The Crucible Love Analysis

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Love serves at motivation for characters in a vast array of literary works in a variety of settings from the magical forest in Shakespeare’s A Midsummer Night’s Dream to the barricades of the French Revolution in Victor Hugo’s Les Miserables. But is there room for love in the rigid Puritan society of The Crucible? In the hysteria and paranoia of the Salem Witch Trials, emotions and tensions are high, relationships become strained, and trust is virtually nonexistent. Do these conditions leave characters with an unfulfilled desire for love? Elizabeth Proctor is motivated primarily by her desire for love, and uses social and moral uprightness to try and earn it, giving her a cold and pious air. When forces beyond her control, namely Abigail Williams, …show more content…
Even as Elizabeth is being cold towards her husband, the subtext of her dialogue seems to be pleading with him to fight for her. In act two, Elizabeth prompts John to alert the courts of Abigail’s treachery. While the desire could have been result of Elizabeth’s value on justice or strong moral compass, it was more likely her burning need for love. Elizabeth’s pleading to John to alert the courts is the only time that Elizabeth loses her composure. It would take much more than a desire for justice to spark such an emotional response from such a rigid woman as Elizabeth. The nature of her request to John reveals that she is jealous for him and needs him to be the strong man that he has been telling her that he is trying to be. Upon his original refusal to reveal Abigail, Elizabeth pleads, “Then go and tell her she’s [Abigail] a whore. Whatever promise she may sense-- break it, John, break it” (170). Elizabeth uses many tactics, chiefly moral and social correctness, to try to earn love. Elizabeth tries so hard to earn love because she has never truly loved herself. She reveals this to John in act four, saying, “John, I counted myself so plain, so poorly made, no honest love could come to me. Suspicion kissed you when I did; I never knew how I should say my love.” (Miller, 208) Elizabeth tries so hard to live the perfect life and largely succeeds at it, but her reasons for doing …show more content…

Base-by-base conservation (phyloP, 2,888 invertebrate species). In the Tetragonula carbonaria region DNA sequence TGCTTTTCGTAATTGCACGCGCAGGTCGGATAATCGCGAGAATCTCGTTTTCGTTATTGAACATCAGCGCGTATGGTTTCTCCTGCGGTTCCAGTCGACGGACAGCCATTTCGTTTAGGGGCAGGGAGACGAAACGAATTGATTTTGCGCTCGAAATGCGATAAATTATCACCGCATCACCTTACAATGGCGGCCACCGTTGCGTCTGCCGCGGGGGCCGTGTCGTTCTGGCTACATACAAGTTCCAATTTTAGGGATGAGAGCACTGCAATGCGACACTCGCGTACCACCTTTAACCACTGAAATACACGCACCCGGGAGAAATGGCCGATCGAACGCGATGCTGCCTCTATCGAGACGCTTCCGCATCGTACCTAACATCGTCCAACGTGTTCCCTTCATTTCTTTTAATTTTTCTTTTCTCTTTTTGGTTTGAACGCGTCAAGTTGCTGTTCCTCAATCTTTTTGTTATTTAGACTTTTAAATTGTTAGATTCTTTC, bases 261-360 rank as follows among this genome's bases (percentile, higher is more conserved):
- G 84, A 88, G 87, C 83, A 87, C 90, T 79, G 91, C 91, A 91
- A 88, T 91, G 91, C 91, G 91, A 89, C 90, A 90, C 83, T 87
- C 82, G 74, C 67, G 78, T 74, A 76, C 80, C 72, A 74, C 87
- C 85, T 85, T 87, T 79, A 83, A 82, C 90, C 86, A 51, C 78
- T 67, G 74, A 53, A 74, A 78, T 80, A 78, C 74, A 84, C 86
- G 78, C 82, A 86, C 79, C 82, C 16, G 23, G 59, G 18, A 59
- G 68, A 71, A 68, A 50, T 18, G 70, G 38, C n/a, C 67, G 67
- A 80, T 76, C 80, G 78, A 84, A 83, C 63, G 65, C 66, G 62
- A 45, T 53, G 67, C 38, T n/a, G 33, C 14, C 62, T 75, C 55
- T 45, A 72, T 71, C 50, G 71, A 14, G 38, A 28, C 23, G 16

Elizabeth changes when she realizes that it is through loving that she can be loved. In act three, Elizabeth must choose whether to uphold her moral values, or protect the man she loves. She chooses to lie in an effort to protect John, revealing that her ultimate desire is love rather than justice. Until this decision is made, Elizabeth had simply been letting the tactics of moral uprightness, justice, and social standing overshadow her deeper intention of earning love. When Elizabeth decides to protect her husband, an emotional barricade is broken down between John and herself. The conversation in act four which reveals much of who John and Elizabeth Proctor are is able to happen due to the removal of the wall between them. The couple is able to have closure thanks to Elizabeth’s finally choosing love over all else. After John is sent to be hanged, Elizabeth states, “He hath his goodness now. God forbid I take it from him!” (212). She allows her husband to make his own decision because she loves him and understands now that perhaps his values should be her own. In this moment, she is fulfilling the one duty of a wife that she had been neglecting. She is finally supporting her husband and valuing the things he

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